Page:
Meaning and Emotion in Learning

Wolfe, P. (2006). The role of meaning and emotion in learning. In S. Johnson & K. Taylor (Eds.), The neuroscience of adult learning, pp. 35-42.

The Neural Basis of Learning

  • Memory and Retention
  • Attention

Meaning and the Brain

  • Learning requires a connection. The brain connects it to something that is familiar even if the something is a misconception. Hence the purpose of "hooks."
  • Creating Meaning Through Metaphor, Analogy, and Simile

    • Strategies for instruction: "Using analogies, metaphors, and similes, especially when associated with experiential learning, is a valuable approach for linking new learning to existing knowledge (p. 38)."
    • Creating Meaning Through Concrete Experience
    • Creating Meaning Through Projects and Problem Solving

      • "The brain does not take meaning; it must make meaning (p. 39)."
      • Adults must see the connection of the learning to the bigger picture. (Hence the need of adults for professional development to be relevant and applicable.)

Emotion and the Brain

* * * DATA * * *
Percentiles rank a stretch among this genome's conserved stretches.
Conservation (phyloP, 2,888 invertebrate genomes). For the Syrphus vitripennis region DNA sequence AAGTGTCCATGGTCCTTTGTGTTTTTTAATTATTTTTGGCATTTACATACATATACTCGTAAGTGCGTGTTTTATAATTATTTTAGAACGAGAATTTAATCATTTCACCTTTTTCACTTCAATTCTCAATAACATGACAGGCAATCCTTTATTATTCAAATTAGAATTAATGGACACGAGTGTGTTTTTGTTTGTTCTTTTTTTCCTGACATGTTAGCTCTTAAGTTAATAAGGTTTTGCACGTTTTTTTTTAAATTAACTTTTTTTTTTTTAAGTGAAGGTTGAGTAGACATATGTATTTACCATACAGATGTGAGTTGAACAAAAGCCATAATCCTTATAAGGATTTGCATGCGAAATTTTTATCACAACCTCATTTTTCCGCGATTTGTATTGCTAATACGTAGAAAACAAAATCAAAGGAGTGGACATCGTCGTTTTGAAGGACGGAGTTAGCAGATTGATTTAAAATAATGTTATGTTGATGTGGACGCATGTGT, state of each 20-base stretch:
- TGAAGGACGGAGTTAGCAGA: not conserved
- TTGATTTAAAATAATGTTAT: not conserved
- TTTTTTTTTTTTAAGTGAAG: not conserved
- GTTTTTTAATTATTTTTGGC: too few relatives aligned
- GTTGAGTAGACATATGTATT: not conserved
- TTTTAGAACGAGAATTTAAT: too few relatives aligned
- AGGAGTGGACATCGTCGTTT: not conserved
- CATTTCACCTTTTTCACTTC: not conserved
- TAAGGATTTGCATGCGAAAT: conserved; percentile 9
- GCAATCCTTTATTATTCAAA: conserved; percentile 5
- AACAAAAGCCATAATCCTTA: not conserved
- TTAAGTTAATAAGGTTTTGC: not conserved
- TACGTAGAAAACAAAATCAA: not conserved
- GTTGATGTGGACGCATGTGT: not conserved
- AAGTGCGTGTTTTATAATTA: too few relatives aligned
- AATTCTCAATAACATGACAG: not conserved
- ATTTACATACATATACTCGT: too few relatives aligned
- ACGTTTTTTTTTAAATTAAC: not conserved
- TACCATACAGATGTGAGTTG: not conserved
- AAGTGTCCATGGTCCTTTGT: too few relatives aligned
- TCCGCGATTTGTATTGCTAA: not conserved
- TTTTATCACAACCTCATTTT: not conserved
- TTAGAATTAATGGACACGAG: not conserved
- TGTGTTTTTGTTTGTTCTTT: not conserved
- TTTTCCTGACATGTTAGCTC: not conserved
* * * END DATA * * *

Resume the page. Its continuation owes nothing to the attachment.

·      " Therefore, classroom activities designed to engage students' emotional and motivational interest are also quite likely to lead to more vivid memories of whatever grabs their attention (p. 39)."

·      Adding an Emotional Hook to Learning

o   "Simulations, role plays, and other experiential activities can be highly engaging. By intensifying the student's emotional state, they may enhance both meaning and memory (p. 39)."

o   Information needs to be relevant and applicable: "Tackling real-life problems is another way to raise the emotional and motivational stakes (p. 39)."

·      The Flip Side of Emotion

o   Too much emotional stress hinders learning.

o   "Activities designed to encourage thinking through problems, perhaps in small groups, is one effective approach to making new connections (p. 40)."